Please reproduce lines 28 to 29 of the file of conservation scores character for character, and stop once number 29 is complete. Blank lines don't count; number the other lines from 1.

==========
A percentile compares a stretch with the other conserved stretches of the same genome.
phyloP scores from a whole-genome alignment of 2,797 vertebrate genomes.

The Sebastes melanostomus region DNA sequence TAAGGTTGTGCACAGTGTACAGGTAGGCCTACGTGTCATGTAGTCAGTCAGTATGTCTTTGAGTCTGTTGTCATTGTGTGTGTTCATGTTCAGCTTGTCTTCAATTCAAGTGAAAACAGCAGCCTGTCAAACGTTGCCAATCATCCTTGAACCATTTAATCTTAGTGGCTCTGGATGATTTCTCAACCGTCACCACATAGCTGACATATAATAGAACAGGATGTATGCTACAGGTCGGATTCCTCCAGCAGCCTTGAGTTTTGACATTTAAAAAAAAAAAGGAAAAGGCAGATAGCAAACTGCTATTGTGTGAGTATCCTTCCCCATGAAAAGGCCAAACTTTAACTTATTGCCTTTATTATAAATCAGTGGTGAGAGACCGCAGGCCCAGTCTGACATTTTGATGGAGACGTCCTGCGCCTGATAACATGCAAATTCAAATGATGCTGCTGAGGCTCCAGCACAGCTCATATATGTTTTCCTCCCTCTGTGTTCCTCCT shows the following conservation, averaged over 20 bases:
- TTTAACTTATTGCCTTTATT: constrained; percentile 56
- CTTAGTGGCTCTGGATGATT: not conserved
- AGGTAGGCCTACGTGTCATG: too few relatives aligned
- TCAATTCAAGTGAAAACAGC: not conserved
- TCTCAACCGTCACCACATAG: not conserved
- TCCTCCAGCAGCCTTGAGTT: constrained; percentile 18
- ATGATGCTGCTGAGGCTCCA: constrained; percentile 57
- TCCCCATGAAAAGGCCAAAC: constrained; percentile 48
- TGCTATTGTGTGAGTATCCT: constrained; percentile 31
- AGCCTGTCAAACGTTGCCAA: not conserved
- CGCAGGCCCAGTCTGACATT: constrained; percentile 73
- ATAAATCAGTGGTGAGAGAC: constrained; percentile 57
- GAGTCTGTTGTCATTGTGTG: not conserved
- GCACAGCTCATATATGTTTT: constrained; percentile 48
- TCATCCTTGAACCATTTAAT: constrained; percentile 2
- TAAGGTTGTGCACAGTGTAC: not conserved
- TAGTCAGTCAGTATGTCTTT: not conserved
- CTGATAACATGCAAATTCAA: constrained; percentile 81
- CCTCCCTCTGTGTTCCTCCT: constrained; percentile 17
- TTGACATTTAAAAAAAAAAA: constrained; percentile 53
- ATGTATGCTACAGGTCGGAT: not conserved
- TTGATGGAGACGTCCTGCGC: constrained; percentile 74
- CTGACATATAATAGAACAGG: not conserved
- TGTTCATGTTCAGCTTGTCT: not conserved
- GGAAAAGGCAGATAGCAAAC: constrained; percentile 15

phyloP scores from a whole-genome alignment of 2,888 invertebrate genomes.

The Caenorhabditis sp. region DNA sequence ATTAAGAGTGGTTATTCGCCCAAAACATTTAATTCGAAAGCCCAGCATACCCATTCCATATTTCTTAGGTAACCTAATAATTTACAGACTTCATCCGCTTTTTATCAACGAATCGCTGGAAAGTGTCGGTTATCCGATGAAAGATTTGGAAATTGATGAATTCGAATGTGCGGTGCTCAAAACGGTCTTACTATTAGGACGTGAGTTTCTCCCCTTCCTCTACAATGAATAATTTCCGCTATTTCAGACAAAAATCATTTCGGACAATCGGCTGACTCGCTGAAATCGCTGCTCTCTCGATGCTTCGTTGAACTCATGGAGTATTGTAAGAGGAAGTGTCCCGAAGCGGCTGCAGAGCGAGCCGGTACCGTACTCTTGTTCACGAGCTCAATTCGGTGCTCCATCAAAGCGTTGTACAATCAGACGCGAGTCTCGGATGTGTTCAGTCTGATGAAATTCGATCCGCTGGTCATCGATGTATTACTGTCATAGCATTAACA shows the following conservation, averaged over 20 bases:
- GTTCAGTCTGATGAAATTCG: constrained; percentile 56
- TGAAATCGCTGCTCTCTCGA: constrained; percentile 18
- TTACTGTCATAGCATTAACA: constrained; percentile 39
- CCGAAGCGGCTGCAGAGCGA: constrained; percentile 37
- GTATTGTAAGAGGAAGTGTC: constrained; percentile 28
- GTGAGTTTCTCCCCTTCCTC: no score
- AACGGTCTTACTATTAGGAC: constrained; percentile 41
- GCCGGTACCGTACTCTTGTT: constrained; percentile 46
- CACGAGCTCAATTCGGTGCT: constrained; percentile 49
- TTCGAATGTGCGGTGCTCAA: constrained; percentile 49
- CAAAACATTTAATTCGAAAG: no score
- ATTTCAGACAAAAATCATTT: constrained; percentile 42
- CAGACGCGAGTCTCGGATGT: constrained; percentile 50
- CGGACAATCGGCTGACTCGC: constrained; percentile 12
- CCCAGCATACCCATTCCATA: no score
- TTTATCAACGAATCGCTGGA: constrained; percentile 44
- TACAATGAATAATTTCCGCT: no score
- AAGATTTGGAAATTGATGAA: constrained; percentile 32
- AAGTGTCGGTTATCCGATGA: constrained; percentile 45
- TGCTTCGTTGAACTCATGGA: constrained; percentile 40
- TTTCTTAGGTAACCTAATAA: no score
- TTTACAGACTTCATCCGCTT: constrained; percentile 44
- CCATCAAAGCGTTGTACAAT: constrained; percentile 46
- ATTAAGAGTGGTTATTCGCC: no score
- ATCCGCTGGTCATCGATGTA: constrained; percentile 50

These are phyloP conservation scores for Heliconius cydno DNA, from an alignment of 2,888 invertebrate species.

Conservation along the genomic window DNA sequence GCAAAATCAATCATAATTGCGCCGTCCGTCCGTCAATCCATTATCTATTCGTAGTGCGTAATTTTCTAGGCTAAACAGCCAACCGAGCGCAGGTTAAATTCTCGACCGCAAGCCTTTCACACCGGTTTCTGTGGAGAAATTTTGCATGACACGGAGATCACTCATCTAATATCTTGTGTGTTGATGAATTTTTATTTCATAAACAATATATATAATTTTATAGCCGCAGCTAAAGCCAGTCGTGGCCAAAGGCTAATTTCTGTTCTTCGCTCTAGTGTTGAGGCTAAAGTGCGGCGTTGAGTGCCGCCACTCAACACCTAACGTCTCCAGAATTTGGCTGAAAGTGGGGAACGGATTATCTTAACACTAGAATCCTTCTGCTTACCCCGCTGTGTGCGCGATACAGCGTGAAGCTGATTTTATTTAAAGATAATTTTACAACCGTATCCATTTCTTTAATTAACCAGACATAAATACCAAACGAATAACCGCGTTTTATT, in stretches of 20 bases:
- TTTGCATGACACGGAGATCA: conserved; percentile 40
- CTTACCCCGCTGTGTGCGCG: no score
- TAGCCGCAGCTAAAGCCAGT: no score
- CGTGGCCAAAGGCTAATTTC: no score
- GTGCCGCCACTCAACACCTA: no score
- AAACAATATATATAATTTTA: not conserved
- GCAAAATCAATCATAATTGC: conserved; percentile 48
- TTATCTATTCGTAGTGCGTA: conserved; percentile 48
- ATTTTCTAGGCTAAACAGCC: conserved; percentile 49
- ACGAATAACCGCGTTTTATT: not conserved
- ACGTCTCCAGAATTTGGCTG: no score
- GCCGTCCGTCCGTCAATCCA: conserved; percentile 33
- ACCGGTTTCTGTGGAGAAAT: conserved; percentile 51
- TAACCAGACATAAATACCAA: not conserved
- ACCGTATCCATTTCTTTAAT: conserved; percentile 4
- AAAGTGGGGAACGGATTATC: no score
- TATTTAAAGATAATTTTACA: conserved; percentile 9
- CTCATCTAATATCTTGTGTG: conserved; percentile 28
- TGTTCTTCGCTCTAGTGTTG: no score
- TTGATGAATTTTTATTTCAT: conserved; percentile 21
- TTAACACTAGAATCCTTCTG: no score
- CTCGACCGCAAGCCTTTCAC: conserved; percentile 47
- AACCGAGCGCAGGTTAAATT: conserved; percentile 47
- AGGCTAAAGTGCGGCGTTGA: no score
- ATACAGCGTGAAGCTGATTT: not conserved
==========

- GGAAAAGGCAGATAGCAAAC: constrained; percentile 15

phyloP scores from a whole-genome alignment of 2,888 invertebrate genomes.